Field notes from a summer

Andrew M. - T'14, July 24, 2013 | 0 comments
Tags: advice, Hanover NH, Upper Valley, internship

The summer is more than halfway over, and classmates have begun the countdown to when they get to return to Tuck.  Excitement of returning is currently overwhelming the growing sense of foreboding that comes with entering the second—and final—year.  As a lover of puns (just ask my classmates), I note that the second year at Tuck is the ultimate year.  What, beyond it being the final year, makes it ultimate?  The opportunity to spend another year in the wonderland that is the Upper Valley should be sufficient enough, but I am looking forward to hanging out with classmates, taking more control over my path at Tuck by selecting electives, and living life at a (hopefully) calmer pace than my internship.

If you are reading this post and are both a T'15 and gainfully employed, please give yourself a break from the hustle and bustle before arriving in Hanover!  You need time to relax and decompress, and the pre-orientation and orientation programs are busy.  One classmate left her job the day before orientation began and found that there was insufficient time to move in (like getting a driver’s license or switching car registration)—be sure to take time.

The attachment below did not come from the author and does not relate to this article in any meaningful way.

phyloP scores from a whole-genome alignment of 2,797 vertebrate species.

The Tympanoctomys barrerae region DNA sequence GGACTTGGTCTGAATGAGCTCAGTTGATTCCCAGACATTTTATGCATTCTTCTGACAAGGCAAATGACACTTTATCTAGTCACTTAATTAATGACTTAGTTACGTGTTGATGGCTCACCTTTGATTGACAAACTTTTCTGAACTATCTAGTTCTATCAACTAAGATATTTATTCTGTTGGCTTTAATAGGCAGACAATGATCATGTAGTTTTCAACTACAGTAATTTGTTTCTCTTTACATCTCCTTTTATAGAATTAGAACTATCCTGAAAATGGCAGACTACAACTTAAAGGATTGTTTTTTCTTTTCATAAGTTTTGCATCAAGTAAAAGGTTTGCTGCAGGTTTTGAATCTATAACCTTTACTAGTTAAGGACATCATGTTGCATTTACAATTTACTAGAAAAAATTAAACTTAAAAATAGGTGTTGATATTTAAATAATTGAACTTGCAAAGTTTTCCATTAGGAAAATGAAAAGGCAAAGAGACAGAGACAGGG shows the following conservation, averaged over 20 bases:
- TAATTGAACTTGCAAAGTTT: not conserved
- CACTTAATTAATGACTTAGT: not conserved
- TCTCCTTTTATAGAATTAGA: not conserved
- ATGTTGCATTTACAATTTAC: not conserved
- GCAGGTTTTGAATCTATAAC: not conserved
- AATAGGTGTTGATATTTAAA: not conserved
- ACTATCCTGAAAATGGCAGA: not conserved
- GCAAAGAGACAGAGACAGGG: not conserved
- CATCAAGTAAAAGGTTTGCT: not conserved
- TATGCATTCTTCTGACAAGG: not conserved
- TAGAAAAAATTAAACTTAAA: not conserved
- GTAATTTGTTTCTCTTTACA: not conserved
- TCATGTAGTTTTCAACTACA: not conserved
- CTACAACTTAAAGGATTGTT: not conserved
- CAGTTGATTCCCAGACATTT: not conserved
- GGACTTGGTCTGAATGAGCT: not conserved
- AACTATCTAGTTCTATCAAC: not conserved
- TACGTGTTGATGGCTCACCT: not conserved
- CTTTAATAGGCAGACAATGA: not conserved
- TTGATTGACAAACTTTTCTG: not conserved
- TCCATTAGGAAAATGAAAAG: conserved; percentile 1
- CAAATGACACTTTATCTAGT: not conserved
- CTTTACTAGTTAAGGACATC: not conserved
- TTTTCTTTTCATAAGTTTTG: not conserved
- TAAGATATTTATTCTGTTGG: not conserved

Life at Tuck will be as busy as you want to make it.  There is always something to do, more preparation work to do for class, one more reading (optional or otherwise) that you could do, one more club to join.  Draw boundaries and identify what is truly important to you.  This is not only possible at Tuck, but in your summer internship.  I came to Tuck wanting to switch careers from government contracting into management consulting, so the summer internship is very important to me.  At the same time, I had made a commitment years earlier to staff the Boy Scout National Jamboree, which is a 2.5-week commitment in the middle of July.  I was fortunate to get an offer from a Big 3 firm; as I had feared, there was a conflict with the dates (given the timing of the Jamboree, it was pretty much a foregone conclusion).  Though anxious, I explained the nature of my commitment and its importance to me to my employer; much to my surprise, they respected my commitment (a boundary, if you will) and developed a schedule that allowed me to have a meaningful internship and participate in this meaningful event.  If I had not asked, if I had not drawn the boundary, I would have regretted it.

Hopefully these two pieces of advice resonate—you will be busy soon enough, so take the opportunity now to relax!







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